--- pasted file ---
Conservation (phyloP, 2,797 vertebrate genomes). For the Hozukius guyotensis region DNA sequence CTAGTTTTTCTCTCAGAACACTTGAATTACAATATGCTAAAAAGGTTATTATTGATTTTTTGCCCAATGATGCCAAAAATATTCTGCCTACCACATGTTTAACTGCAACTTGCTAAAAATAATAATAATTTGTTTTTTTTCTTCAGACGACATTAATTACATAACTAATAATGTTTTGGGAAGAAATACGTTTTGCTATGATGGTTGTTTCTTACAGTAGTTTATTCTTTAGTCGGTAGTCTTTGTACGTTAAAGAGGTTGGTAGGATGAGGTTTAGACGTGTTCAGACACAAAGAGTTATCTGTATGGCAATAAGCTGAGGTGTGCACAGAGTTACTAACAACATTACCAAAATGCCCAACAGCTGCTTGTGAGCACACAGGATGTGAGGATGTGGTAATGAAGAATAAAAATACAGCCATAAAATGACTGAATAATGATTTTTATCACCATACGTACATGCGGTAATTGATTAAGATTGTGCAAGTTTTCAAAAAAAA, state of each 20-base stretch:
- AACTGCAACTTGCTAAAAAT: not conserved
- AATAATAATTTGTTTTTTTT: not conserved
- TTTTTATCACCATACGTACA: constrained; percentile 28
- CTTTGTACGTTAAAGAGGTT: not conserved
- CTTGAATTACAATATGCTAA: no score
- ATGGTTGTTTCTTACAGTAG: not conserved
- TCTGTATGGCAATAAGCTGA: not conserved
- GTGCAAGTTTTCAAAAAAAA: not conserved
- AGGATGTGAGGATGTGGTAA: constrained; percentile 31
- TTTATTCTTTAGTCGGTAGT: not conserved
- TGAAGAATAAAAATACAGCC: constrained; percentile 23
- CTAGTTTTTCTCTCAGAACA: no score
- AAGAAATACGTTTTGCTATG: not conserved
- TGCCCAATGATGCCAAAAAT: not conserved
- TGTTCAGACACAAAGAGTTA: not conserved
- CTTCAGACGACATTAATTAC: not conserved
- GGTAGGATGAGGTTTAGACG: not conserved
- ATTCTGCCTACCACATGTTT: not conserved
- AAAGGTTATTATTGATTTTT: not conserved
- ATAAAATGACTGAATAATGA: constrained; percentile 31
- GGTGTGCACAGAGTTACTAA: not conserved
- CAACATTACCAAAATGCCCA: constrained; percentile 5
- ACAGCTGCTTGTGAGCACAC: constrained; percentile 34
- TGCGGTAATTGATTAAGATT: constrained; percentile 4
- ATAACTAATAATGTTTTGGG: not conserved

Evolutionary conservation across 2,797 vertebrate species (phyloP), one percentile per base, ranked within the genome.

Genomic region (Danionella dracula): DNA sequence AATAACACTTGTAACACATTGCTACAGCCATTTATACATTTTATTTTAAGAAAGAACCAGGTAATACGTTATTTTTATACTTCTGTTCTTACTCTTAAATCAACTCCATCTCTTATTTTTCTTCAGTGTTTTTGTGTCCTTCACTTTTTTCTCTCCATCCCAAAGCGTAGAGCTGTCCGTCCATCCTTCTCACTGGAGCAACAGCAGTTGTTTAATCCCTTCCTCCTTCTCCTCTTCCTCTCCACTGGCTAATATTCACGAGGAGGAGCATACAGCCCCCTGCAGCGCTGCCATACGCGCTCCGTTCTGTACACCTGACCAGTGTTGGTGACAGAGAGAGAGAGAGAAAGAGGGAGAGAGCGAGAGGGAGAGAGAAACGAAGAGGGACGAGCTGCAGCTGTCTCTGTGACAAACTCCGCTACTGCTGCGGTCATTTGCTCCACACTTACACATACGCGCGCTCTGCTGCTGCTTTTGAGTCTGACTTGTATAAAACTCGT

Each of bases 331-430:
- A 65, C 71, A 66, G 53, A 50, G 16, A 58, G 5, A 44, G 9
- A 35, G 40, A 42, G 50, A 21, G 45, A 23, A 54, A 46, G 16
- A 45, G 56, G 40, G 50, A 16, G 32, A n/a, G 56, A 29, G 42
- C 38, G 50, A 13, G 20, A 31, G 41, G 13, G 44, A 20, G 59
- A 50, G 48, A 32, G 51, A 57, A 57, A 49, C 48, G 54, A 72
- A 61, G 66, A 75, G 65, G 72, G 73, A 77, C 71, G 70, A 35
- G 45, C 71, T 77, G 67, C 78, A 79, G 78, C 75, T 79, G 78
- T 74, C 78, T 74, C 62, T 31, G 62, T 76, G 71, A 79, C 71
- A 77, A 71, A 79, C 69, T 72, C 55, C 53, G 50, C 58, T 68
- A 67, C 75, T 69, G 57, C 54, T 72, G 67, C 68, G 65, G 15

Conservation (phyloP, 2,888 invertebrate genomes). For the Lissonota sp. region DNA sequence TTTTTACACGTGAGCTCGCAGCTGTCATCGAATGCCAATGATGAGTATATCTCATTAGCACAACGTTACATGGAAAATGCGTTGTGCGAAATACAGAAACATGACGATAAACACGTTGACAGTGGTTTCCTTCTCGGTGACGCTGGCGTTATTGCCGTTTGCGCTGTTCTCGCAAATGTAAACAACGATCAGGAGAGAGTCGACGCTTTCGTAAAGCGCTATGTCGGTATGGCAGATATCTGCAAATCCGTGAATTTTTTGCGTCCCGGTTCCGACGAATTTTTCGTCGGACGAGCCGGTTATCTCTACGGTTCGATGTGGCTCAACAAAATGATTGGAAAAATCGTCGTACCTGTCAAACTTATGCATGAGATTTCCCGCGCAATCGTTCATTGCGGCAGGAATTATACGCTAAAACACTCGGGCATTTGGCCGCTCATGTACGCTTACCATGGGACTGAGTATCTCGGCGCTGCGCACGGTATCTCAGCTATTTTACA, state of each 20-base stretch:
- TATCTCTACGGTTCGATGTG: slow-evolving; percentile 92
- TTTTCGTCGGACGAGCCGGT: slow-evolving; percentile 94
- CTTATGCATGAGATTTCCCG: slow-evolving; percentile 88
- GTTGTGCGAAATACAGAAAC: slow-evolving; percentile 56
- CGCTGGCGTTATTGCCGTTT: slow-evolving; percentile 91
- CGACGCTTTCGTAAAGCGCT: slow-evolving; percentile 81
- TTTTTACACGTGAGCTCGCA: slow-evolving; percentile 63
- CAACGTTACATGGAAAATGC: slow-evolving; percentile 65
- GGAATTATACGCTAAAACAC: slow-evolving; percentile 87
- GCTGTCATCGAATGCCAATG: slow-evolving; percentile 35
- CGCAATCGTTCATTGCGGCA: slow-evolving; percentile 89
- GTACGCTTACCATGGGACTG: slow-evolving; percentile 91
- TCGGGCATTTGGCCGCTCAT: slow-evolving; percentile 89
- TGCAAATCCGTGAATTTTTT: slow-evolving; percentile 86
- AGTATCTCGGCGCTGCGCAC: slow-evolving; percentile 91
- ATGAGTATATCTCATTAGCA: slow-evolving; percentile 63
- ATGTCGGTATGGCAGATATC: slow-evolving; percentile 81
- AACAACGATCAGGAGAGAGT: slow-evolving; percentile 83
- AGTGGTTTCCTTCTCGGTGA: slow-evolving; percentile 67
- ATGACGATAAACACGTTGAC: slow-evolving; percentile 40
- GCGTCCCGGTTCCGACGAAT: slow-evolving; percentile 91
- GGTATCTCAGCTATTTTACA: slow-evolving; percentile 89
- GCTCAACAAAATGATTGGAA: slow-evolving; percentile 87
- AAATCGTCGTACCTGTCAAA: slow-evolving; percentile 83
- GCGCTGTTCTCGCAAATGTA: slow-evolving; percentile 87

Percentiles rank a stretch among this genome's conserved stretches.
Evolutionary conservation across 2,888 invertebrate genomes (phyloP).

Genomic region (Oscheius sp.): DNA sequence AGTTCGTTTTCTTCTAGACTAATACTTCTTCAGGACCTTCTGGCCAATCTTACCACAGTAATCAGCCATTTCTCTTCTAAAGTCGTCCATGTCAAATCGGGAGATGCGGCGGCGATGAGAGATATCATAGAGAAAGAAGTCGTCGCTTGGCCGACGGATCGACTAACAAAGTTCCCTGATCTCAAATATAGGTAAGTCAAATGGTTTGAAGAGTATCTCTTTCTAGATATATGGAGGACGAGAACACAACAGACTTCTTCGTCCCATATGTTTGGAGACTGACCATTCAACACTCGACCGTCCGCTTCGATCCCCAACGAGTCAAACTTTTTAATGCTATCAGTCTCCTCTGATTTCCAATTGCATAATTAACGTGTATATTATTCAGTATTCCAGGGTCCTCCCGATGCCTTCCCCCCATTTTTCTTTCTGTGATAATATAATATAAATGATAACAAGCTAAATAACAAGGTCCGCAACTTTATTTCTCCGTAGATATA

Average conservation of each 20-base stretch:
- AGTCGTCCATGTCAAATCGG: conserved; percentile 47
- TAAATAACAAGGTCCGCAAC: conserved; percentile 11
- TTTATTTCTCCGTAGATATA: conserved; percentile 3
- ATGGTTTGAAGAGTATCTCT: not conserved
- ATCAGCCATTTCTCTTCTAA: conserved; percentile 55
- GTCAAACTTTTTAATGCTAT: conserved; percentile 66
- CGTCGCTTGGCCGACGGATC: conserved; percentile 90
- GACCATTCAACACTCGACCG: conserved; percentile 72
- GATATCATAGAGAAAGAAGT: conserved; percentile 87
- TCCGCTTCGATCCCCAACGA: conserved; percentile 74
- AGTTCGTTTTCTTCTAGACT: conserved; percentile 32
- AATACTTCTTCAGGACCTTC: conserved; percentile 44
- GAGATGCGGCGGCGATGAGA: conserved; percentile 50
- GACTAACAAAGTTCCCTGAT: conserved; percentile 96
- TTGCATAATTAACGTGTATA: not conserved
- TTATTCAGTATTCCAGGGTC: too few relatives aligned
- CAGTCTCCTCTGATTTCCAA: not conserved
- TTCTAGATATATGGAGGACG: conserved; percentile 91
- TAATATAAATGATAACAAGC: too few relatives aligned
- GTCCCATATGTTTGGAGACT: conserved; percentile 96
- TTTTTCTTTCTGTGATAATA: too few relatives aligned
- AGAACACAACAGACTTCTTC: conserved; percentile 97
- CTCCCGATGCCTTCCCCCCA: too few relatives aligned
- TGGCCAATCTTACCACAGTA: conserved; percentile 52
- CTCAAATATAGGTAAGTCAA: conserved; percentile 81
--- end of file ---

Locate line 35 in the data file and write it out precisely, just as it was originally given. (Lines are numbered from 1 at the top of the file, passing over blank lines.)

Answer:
- A 61, G 66, A 75, G 65, G 72, G 73, A 77, C 71, G 70, A 35